5. Hey —

    Agreed agreed agreed.

    What I was saying re: slavery…. in a lot of cases, during raids and inter-band conflict, “slaves” were taken, women were taken… but unlike our modern idea of slavery, these people became members of the new group. So calling them slaves is an even bigger misnomer than calling inter tribal conflict “war.”

    tp

  6. Ah. Indeed. People-napping does not necessarily mean mean slavery. Yup.

    Just curious… with Kwakiutl, did they just nap, or did they enslave’em? I haven’t seen anything that specifies.

  7. Hey —

    I don’t know…. I did a quick google search and found nothing useful… but my first thought… the reason that they had higher populations was because food was so easy so what, exactly would they use true “slaves” for? But that is by no means definitive 🙂

    tp

  8. My impression is that they caught slaves to help them churn out even more surplus (drying salmon, building more food storage huts, etc) so they could throw even more competitive potlatches. ?

    But it could be a misnomer. Maybe they were just looking to increase their population which could then churn out more food surpluses for the feasts…

  9. Hey —

    I sent a shout out to Jason, so we’ll see what he says…. but I also just found this… which implies that it was more like ritual gene swapping than like modern ideas of slavery, although there was a real component of “ownership”…

    tp

  10. Update: Jason had no more specifics on the Kwakiutl, only saying that it was probably not very pleasant initially, but becoming part of the community in time. He also pointed me to this old article of his, dealing with the Noble Savage myth as a whole. I just reread it and remembered a whole lot of things I had forgotten 🙂

    tp

  11. Wow. What a honker of an essay. Jason outdid himself. Nicely done. I agree. They were both good and evil, as we would say (or just: they were human!). But they had a life that worked for them (better than civ does), and rewarded the cooperative, egalitarian spirit.

    Looking at the book you referenced (thank you!) it pretty much looks like the unpleasant aspects of Coastal slavery were downplayed by many anthros, and that it was indeed a slavery where the slaves labored for the master, were considered part of prestige accumulation, had few rights, and could be killed at will. If some of them eventually were granted full membership in the tribe does not invalidate their enslavement plight… after you’ve had more time to consider it, do you read it similarly?

  12. Yes, they were human, adapted to live like humans in some number of “best” ways.

    I think I would phrase a lot of what you said differently…. yes, they did not have a life that I would aspire to, but I would probably try to avoid the term slave. *We*, because of our recent history, tend to see slaves as sub-human (simply because american slaves were thought of that way and we are still dealing with those consequences), whereas over most of history, slaves were human, they were simply a different class with different “rights”. I’m thinking of Rome, right now. Yes, there was incredible brutality, and the NW Coasters were somewhat less brutal, but in both cases, it was no more than a social standing…… does that make any kinda sense?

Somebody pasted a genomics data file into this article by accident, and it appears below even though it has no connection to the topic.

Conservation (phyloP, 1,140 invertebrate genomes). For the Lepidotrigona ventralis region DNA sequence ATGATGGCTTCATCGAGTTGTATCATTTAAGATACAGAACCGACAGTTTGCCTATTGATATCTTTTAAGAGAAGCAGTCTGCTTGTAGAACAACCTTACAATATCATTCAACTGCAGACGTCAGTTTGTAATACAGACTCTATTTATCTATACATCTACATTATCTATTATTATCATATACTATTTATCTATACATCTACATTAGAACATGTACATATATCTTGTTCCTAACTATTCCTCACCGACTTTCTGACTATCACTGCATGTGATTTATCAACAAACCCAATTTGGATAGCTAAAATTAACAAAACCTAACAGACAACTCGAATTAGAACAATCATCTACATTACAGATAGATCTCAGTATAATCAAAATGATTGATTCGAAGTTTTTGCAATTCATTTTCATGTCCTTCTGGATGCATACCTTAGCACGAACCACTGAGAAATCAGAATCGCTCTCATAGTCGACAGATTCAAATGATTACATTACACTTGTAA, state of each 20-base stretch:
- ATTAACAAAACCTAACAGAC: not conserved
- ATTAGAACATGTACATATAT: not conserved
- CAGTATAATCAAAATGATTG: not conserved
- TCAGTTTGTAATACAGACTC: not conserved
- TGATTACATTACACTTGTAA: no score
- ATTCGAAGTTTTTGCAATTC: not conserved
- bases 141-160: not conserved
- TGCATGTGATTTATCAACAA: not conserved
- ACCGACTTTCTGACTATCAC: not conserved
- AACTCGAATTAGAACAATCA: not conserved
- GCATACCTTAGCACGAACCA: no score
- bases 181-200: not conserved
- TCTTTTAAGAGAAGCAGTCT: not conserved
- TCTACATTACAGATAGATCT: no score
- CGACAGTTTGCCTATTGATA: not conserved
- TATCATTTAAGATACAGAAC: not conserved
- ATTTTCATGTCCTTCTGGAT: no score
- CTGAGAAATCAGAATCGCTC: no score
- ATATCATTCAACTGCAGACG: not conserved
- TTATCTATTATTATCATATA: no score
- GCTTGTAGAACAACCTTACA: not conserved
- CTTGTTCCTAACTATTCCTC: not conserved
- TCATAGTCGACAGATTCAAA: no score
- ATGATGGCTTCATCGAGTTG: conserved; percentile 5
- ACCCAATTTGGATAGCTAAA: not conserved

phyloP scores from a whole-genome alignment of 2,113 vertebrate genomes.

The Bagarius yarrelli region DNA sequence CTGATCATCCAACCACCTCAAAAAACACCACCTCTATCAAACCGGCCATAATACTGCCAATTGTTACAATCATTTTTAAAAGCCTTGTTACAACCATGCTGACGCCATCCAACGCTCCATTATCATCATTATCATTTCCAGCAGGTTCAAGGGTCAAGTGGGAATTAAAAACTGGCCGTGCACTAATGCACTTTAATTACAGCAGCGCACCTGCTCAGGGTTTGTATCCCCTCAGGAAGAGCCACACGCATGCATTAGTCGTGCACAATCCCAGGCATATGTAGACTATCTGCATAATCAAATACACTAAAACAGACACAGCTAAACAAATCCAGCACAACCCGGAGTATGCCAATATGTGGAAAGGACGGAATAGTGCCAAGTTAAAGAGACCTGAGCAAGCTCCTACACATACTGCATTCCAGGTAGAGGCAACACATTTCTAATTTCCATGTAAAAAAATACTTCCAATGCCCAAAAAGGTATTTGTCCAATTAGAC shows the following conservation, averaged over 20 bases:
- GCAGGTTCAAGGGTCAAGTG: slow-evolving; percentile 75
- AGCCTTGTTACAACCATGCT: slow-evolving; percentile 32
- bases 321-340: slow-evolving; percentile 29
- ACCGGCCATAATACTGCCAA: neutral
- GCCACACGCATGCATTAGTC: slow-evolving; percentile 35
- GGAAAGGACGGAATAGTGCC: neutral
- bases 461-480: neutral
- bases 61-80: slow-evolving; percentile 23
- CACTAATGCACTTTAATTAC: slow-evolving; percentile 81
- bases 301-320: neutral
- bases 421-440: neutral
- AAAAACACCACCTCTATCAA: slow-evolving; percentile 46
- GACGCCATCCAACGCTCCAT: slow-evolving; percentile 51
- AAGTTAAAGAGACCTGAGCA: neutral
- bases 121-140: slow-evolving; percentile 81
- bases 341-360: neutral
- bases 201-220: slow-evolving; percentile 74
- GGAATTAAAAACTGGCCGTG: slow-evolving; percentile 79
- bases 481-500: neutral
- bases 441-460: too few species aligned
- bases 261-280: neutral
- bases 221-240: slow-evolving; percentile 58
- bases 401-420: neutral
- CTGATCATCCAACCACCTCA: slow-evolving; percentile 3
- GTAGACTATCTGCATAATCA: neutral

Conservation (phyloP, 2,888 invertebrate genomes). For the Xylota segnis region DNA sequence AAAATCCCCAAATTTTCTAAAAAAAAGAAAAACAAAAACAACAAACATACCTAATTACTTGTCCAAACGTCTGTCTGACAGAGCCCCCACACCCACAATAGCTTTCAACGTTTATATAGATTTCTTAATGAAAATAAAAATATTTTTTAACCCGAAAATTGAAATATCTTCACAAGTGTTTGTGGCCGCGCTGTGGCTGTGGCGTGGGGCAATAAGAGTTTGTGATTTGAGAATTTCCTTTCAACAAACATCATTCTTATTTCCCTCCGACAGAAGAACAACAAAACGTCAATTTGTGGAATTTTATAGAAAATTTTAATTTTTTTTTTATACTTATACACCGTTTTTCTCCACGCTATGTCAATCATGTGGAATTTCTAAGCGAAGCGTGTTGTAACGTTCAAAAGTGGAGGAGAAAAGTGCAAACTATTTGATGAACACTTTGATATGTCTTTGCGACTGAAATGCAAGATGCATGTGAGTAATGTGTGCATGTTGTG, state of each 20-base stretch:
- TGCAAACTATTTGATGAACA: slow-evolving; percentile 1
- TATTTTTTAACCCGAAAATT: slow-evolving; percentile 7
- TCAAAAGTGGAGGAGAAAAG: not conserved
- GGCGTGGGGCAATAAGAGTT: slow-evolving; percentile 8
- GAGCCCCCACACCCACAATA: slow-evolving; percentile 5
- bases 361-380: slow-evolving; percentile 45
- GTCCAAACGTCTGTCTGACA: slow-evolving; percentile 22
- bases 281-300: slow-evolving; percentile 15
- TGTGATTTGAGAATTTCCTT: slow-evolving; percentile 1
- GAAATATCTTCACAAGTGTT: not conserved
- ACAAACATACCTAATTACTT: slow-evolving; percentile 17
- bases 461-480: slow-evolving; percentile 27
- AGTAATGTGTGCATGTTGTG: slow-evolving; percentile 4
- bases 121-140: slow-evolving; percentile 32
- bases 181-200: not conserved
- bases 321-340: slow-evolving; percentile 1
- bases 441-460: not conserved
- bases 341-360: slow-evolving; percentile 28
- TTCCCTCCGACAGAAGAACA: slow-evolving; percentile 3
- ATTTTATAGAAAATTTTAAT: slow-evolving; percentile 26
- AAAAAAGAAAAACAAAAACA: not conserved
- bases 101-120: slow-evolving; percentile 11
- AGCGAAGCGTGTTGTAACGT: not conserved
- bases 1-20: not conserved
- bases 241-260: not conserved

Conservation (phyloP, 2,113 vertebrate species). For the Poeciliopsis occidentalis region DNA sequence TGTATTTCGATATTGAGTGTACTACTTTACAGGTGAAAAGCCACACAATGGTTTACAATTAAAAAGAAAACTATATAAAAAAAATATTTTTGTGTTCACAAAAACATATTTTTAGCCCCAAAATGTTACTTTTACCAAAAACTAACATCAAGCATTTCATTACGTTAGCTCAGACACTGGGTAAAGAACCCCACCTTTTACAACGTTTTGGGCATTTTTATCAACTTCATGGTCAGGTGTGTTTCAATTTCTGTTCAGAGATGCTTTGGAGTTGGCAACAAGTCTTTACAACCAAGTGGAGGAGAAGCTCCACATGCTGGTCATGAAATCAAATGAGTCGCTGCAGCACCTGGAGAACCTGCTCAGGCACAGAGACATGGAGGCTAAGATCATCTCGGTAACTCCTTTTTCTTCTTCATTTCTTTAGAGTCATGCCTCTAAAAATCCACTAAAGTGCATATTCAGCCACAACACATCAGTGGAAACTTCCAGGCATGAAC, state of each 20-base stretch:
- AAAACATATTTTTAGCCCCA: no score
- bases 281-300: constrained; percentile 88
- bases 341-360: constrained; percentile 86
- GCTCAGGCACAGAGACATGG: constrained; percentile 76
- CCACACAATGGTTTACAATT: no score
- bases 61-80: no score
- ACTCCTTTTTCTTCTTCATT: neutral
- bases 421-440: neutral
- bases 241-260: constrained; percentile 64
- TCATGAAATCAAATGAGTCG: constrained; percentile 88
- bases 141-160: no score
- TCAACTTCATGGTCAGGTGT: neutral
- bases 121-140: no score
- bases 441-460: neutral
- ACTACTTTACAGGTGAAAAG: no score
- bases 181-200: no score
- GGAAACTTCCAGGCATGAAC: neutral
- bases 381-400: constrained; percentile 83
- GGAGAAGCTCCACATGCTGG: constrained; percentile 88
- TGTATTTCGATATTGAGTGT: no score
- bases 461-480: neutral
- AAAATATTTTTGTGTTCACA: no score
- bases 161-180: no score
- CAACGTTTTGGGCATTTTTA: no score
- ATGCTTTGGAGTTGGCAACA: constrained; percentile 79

tp

  13. Nope…
    Nap + make’em work for you + power if the live or die + ability to sell/trade them + forcing them to stay against their will indefinitely = slavery in veraworld.

    Why avoid the term slave? We use it for Greeks and Romans and Maori too. They are variants on slavery…

    No problem, though. I am moving on with your latest. Looking forward to reading the article. Would it be possible to reconnect the old link to your write up on “systemic thinking”?

  14. Just quick… there was no “nap and make them work for you”… that was explicitly stated, that the “master” and the slave would do the same work, side by side… but my only real point was that americans think “slave” = “sub human creature” and there was none of that, either. They were not “inherently” slaves, in anyone’s eyes… they were prisoners……. and yeah, I was comparing them to Roman slaves, pretty much….

    Which link? tell me where it is and I’ll fix it…

    tp

  15. It was the link off of the article I asked you to link… off of Authoritay, into… I think called Nothing wrong with humans, and there was the link at the bottom of the article.

    Tp, were they slaves in their own eyes? I would, in their shoes.

    And the issue is not whether or not they were working alongside. The issue is, who kept the wealth produced? The same person who kept them from running away, I dare say. The same person who could kill them at the next feast…

    Well, I don’t mean to belabor it forever. We don’t have to be clones of each other, huh? 😉

  16. Hey —

    I don;t think we are really saying anything very much different… we’re just focusing on different things… and that’s all good 😉

    tp

  17. Hey —

    I fixed that link, but it was simply to the wikipedia definition of systems thinking… I refer to it all the time, assume systemic thought, even… but as far as I can recall I never wrote an article strictly about systems thinking… sorry.

    tp